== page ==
In 1 Corinthians 15:5-8, Paul writes, “and that he (Jesus) appeared to Cephas, and then to the Twelve. After that, he appeared to more than five hundred of the brothers and sisters at the same time, most of whom are still living, though some have fallen asleep. Then he appeared to James, then to all the apostles, and last of all he appeared to me also, as to one abnormally born.”

These verses demonstrate that Jesus’s resurrection was not a hoax, a lie, or an hallucination.

Jesus not only appeared to multiple people, he did so on several occasions. While he didn’t stay long—he ascended after forty days (Acts 1:3)—Jesus helped Peter forgive himself, taught the apostles and gave them instructions, and even ate with them.

And maybe most important was that he appeared to so many people.

That’s one of the points that Paul makes in these verses is that most of those who saw Jesus after his resurrection were still alive. In other words, double check his claims. Go ask them. He wasn’t afraid of being fact-checked.

The evidence for the resurrection was there and he pointed his readers straight to it.

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Jesus Died and Rose According to the Scriptures

1 Corinthains 15 deals with the core of our faith and our focus for the next three weeks, Jesus’s resurrection.

In verses 3-4, Paul writes, “For what I received I passed on to you as of first importance: that Christ died for our sins according to the Scriptures, that he was buried, that he was raised on the third day according to the Scriptures,”

This isn’t the only time the New Testament claims that all of the Old Testament spoke of Jesus.

John 1:45 addresses the beginning of Jesus’s ministry: “Philip found Nathanael and told him, ‘We have found the one Moses wrote about in the Law, and about whom the prophets also wrote—Jesus of Nazareth, the son of Joseph.”

After his resurrection, Jesus appeared to two disciples in Luke 24:27: “And beginning with Moses and all the Prophets, he (Jesus) explained to them what was said in all the Scriptures concerning himself.”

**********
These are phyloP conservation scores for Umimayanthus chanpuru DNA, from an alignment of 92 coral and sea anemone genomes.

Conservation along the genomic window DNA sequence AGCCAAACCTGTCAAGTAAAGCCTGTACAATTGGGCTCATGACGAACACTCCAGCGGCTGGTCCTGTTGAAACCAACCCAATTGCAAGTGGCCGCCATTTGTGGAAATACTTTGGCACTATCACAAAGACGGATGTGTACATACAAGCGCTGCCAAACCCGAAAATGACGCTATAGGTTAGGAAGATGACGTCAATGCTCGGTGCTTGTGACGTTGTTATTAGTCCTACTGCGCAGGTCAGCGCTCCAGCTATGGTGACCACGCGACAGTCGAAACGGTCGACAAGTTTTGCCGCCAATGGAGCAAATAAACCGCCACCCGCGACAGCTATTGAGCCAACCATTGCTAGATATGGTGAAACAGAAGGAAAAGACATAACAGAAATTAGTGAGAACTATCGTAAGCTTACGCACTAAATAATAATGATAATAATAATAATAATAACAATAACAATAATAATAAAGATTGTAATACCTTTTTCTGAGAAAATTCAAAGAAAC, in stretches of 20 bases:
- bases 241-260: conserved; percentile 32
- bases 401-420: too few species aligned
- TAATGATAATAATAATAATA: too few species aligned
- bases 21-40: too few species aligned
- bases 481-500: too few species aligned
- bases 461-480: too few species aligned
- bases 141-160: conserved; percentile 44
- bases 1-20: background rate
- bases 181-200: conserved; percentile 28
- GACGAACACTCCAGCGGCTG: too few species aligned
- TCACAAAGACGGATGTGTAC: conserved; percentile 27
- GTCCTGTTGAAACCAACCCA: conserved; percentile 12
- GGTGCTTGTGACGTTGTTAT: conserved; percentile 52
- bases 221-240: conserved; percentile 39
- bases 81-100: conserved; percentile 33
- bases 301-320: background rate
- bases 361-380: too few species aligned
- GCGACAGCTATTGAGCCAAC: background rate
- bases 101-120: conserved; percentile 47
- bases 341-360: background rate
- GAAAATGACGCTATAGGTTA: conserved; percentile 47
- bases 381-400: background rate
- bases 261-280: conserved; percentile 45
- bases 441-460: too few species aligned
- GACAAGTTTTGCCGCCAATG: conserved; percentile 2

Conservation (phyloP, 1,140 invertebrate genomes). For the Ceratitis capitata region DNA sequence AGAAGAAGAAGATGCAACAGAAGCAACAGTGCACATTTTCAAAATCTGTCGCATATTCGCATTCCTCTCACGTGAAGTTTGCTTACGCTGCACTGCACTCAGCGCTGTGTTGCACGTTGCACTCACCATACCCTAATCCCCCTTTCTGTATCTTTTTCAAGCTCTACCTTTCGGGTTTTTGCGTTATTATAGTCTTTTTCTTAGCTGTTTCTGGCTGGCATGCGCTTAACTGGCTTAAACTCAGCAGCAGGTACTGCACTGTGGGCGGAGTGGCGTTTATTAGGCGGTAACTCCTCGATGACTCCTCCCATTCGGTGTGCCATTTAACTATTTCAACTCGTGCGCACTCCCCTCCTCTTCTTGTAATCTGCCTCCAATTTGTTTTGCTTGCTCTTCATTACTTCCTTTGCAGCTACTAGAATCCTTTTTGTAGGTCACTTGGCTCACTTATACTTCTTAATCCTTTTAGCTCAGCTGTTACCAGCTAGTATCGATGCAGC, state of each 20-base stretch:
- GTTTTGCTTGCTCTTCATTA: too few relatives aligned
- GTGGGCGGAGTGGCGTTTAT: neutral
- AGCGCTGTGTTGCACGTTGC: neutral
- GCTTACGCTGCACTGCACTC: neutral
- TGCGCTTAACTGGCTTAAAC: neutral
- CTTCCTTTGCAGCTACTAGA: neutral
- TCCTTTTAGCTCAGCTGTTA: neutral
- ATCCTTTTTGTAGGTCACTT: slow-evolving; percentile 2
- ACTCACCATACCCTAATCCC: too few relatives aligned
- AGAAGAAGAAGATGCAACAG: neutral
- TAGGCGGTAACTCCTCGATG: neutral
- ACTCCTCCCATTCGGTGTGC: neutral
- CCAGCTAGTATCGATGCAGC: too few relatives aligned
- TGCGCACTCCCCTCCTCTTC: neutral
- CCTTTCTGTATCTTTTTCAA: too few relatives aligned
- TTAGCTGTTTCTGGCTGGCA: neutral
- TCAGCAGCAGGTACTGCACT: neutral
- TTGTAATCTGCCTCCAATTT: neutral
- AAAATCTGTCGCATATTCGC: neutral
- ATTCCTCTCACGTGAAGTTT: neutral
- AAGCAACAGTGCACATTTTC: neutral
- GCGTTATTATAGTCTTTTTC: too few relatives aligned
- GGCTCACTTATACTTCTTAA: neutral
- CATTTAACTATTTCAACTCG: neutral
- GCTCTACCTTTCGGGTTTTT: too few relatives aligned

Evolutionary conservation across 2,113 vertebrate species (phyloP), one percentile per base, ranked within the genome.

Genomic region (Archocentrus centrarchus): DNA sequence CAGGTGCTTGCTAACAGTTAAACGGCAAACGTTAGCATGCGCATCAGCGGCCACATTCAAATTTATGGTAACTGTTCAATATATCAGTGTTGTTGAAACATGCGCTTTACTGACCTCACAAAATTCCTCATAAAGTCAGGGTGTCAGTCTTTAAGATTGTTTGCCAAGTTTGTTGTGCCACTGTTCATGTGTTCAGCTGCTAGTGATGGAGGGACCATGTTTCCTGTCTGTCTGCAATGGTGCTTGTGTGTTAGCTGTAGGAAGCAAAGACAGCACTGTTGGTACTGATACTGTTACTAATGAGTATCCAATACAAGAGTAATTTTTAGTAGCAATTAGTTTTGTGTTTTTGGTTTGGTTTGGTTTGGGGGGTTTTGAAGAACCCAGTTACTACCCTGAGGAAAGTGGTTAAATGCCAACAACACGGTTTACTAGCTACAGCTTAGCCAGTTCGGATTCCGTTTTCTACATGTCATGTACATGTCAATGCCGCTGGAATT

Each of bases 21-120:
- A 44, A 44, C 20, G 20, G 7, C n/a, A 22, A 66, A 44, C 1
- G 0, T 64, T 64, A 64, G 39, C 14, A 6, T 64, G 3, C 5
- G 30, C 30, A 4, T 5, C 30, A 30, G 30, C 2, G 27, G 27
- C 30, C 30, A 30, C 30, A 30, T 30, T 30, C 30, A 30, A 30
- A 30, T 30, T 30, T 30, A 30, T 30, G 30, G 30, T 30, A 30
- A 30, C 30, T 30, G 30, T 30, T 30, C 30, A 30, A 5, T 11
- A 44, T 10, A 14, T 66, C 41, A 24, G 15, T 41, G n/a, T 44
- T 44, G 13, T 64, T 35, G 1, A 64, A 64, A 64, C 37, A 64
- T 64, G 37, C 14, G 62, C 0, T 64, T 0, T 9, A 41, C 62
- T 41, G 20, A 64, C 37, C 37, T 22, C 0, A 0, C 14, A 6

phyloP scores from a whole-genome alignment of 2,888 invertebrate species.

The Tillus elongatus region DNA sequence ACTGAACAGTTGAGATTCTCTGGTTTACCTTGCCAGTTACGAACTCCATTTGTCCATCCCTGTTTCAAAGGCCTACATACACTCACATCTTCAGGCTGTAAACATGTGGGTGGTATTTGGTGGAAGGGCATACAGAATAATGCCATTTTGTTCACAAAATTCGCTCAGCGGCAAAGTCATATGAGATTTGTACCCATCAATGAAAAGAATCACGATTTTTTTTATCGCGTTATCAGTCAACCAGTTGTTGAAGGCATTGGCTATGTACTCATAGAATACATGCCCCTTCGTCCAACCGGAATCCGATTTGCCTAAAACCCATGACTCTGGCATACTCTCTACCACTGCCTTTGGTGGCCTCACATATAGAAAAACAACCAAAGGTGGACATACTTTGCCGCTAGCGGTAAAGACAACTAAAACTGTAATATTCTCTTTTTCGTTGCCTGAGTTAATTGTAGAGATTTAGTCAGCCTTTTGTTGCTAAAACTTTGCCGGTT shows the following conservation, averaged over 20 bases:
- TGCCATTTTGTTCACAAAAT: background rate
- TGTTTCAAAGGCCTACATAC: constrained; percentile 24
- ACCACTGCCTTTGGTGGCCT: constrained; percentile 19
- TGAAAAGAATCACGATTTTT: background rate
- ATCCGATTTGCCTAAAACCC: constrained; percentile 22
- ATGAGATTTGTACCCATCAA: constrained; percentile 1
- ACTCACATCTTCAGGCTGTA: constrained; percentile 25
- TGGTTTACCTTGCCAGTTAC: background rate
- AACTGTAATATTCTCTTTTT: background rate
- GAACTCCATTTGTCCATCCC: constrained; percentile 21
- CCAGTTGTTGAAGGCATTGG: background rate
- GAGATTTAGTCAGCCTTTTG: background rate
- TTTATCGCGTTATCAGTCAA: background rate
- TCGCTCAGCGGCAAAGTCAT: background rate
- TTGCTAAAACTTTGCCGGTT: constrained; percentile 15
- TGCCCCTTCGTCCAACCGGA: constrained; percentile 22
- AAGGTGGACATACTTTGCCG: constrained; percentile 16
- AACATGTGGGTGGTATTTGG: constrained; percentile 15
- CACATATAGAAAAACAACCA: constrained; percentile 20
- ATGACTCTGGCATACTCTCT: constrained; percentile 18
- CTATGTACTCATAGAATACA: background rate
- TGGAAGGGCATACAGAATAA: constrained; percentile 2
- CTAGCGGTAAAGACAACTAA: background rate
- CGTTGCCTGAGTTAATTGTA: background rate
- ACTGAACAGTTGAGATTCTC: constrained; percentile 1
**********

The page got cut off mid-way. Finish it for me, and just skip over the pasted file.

Later, the writer of Hebrews quoted Psalm 40 in Hebrews 10:5-7: “Therefore, when Christ came into the world, he said: ‘…Here I am—it is written about me in the scroll…’”

You won’t read far in the Old Testament without seeing clues to Jesus, if you know what you’re looking for.

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The Day the Sun Stood Still

Springing forward and falling back give us a sense that something about the sun’s rotation has changed when actually the only thing different is our routine.

For a real example of the sun doing something miraculous, we don’t have to look any further than the Bible.

In Joshua 10, Joshua and the Israelites are early in their campaign from leaving the desert wanderings to take over and occupy the promised land.

Five kings joined forces and set up around Gibeon, an ally of the Israelites. God told Joshua not to be afraid of the kings because He will give them victory. After marching all night, Joshua and the Israelite army surprised the kings, which brings us to verse ten:

10 The Lord threw them into confusion before Israel, so Joshua and the Israelites defeated them completely at Gibeon. Israel pursued them along the road going up to Beth Horon and cut them down all the way to Azekah and Makkedah. 

11 As they fled before Israel on the road down from Beth Horon to Azekah, the Lord hurled large hailstones down on them, and more of them died from the hail than were killed by the swords of the Israelites.

12 On the day the Lord gave the Amorites over to Israel, Joshua said to the Lord in the presence of Israel:

“Sun, stand still over Gibeon,
    and you, moon, over the Valley of Aijalon.”

13 So the sun stood still,
    and the moon stopped,
    till the nation avenged itself on its enemies,

as it is written in the Book of Jashar.

The sun stopped in the middle of the sky and delayed going down about a full day.

14 There has never been a day like it before or since